The Economic Freedom Fighters (EFF) announced its formation on 27 July, 2013 in Soweto. The party was formed by former ANC Youth League leader Julius Malema and former ANC Youth League spokesman Floyd Shivambu. The organisation describes itself as a radical and militant movement for economic emancipation, calling for ‘economic freedom in our lifetime’.

The EFF sees economic freedom as total ownership of economic and natural resources by the previously oppressed and exploited majority. They believe that ‘economic freedom results when the people’s rights and freedom enable them to decide how to allocate their own economic resources for the development and upliftment of their own lives’. Their radical, leftist, anti-capitalist and anti-imperialist agenda draws inspiration from the broad Marxist-Leninist  and Fanonian schools of thought.

The party calls for the nationalisation of mines, banks and other strategic sectors of the economy, as well as the expropriation of land without compensation in order to undo the oppression which resulted from colonial domination. They also advocate for free education, housing, healthcare and sanitation. Their policies have been modelled in part after neighbouring Zimbabwe and greatly after Latin American Socialist rhetoric, specifically that of Venezuela. Their red beret pays homage to the late Hugo Chavez and evokes an image of militarism and revolution, also resonating with the revolutionary, Che Guevara.

The EFF’s seven pillars for economic emancipation are the following:

a. Expropriation of South Africa’s land without compensation for equal redistribution in use.

b. Nationalisation of mines, banks, and other strategic sectors of the economy, without compensation.

c. Building state and government capacity, which will lead to the abolishment of tenders.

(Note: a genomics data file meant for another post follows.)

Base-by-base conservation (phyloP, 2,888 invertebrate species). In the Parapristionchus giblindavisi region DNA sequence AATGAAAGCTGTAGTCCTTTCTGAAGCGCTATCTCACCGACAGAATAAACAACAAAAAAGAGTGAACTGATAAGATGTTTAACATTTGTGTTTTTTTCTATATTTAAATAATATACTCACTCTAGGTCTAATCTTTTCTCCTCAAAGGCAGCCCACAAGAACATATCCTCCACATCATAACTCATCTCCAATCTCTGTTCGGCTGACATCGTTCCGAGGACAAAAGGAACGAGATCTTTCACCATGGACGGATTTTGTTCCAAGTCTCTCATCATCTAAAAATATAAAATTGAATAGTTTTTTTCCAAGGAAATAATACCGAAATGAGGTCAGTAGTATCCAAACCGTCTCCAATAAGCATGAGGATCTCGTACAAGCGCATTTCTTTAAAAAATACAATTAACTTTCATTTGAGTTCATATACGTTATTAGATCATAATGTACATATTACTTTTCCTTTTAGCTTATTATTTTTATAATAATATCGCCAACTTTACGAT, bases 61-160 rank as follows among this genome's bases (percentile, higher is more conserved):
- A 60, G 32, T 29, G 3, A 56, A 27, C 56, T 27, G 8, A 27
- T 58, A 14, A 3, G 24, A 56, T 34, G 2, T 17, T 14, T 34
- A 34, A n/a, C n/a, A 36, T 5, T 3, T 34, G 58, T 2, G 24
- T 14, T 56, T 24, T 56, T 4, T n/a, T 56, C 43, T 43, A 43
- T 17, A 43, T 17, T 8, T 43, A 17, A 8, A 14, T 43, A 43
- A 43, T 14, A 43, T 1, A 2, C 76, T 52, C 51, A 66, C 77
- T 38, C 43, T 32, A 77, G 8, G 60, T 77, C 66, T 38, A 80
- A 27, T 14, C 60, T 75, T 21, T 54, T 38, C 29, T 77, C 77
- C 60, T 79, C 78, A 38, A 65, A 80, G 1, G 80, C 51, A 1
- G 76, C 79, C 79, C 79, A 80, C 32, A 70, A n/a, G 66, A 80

d. Free quality education, healthcare, housing, and sanitation.

e. Massive protected industrial development to create millions of sustainable jobs, including the introduction of minimum wages in order to close the wage gap between the rich and the poor, close the apartheid wage gap and promote rapid career paths for Africans in the workplace.

f. Massive development of the African economy and advocating for a move from reconciliation to justice in the entire continent.

g. Open, accountable, corrupt-free government and society without fear of victimisation by state agencies.


Since the party's entry into parliament after the 2014 National Elections they have disrupted the annual State of the Nation Address refusing to grant President Jacob Zuma a platform. Each year this has resulted in the EFF members being forcefully ejected from the House. 


The EFF was able to achieve 8.31 % of the overall vote in the 2016 elections. This has given the EFF the opportunity to govern various municipalities and be the king-makers in others.


Economic Freedom Fighters, (2015), ‘About Us’, from Economic Freedom Fighters, [online], Available[Accessed: 28 January 2014]|Shvambu, F., (2014), The Coming Revolution, (Auckland Park).

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